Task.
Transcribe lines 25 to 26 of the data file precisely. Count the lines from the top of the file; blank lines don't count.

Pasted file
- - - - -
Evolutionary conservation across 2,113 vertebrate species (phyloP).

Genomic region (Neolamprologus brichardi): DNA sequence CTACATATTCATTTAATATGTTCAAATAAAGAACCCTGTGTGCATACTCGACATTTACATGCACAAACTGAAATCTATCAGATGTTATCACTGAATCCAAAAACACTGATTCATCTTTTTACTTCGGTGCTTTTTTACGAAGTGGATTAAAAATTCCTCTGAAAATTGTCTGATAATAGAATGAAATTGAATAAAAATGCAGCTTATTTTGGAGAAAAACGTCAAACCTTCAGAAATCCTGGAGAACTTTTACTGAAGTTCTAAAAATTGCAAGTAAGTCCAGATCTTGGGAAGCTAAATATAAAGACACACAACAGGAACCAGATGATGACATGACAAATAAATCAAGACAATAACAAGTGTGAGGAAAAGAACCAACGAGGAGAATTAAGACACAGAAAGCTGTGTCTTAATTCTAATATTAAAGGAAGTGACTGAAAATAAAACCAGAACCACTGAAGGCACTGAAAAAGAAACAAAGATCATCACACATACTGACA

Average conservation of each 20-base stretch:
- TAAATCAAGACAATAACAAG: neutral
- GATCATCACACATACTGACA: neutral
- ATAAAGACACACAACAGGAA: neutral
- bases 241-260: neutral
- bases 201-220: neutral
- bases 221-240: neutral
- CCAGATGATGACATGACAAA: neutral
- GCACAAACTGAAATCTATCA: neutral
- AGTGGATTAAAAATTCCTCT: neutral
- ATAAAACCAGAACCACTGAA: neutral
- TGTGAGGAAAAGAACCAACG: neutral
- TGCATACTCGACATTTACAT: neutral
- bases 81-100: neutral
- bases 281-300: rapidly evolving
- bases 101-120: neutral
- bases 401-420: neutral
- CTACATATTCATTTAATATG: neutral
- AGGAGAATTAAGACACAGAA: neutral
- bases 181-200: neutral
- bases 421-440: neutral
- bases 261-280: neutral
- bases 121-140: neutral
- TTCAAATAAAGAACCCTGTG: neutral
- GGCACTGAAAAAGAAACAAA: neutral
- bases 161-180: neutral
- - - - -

- bases 121-140: neutral
- TTCAAATAAAGAACCCTGTG: neutral